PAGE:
Electricity production by advanced biomass power systems

Yrjö Solantausta, Tony Bridgwater, David Beckman

Research output: Book/ReportReportProfessional

8 Citations (Scopus)

Abstract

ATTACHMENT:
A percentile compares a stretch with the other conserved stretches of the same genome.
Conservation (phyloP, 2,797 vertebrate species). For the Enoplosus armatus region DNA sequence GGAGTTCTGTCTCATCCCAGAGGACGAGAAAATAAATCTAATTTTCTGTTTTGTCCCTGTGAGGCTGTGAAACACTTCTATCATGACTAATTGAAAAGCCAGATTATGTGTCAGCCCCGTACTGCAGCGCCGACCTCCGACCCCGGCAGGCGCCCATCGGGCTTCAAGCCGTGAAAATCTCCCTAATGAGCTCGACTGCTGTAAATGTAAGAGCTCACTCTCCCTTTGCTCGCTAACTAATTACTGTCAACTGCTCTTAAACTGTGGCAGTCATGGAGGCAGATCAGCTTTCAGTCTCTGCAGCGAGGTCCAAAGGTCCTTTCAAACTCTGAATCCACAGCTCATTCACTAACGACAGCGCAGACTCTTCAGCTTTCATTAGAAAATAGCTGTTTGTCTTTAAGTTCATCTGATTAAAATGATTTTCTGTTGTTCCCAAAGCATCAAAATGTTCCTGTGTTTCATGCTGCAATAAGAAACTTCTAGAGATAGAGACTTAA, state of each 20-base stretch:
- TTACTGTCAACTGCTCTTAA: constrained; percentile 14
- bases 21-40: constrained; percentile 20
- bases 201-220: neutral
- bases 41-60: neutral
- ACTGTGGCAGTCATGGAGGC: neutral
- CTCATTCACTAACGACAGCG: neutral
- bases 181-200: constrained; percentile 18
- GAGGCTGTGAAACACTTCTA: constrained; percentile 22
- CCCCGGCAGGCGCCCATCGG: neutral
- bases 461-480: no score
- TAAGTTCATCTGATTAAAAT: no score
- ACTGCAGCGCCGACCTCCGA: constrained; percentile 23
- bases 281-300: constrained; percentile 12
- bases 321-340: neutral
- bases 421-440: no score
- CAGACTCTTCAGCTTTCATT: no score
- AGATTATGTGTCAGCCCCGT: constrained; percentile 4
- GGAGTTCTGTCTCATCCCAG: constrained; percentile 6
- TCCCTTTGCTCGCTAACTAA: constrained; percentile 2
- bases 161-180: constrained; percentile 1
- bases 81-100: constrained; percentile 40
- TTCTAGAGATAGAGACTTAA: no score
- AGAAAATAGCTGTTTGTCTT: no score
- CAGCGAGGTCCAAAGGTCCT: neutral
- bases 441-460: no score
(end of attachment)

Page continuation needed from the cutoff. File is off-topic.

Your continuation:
This report gives the results of the Pyrolysis Collaborative Project organized by the International Energy Agency (IEA) under Biomass Agreement. The participating countries or organizations were Canada, European Community (EC), Finland, United States of America, and the United Kingdom. The overall objective of the project was to establish baseline assessments for the performance and economics of power production from biomass. Information concerning the performance of biomass-fuelled power plants based on gasification is rather limited, and even less data is available of on pyrolysis based power applications. In order to gain further insight into the potential for these technologies, this study undertook the following tasks: 1. Prepare process models to evaluate the cost and performance of new advanced biomass power production concepts. 2. Assess the technical and economic uncertainties of different biomass power concepts. 3. Compare the concepts in small scale and in medium scale production (5 - 50 MWe) to conventional alternatives. Processes considered for this assessment were biomass power production technologies based on gasification and pyrolysis. Direct combustion technologies were employed as a reference for comparison to the processes assessed in this study. Wood was used as feedstock, since the most data was available for wood conversion. Based on the results of this study the following conclusions were made: New advanced power production systems based on pressurized gasification and gas turbine cycles may be economically feasible only in a relatively large size class (over 30 - 40 Mwe). The investment costs in smaller size classes are too high compared with those of conventional fluidized-bed boilers. Atmospheric and pressurized gasification IGCC concepts showed similar economic results. However, the technical uncertainties related to the pressurized system are considered larger than with ambient pressure system. The STIG concept does not appear to be competitive. The principal reason for this is that the amount of steam that may be injected into the existing gas turbines is quite limited when LHV gas is used as fuel. The gasification-diesel concept has in small size classes (5 - 10 MWe) the potential to reach higher power production efficiencies than those reached in conventional fluidized-bed boilers. Power production concepts based on pyrolysis generally yield lower overall efficiencies than those based on gasification. However, the possibility of disconnecting pyrolysis oil production from the power plant may in some cases be a major advantage. For example, economies of scale may be utilized in a large oil production, while small heat loads may be served with automated power plants using the liquid fuel. Pyrolysis oil combined-cycles appear interesting in large scale, whereas diesels are more interesting in smaller production capacities. In peak load electricity production, 5 - 25 MW, pyrolysis diesel power plant concept appears especially interesting. In medium and base load, greater than 30 - 40 MW, IGCC has potential of becoming a relatively low-cost alternative.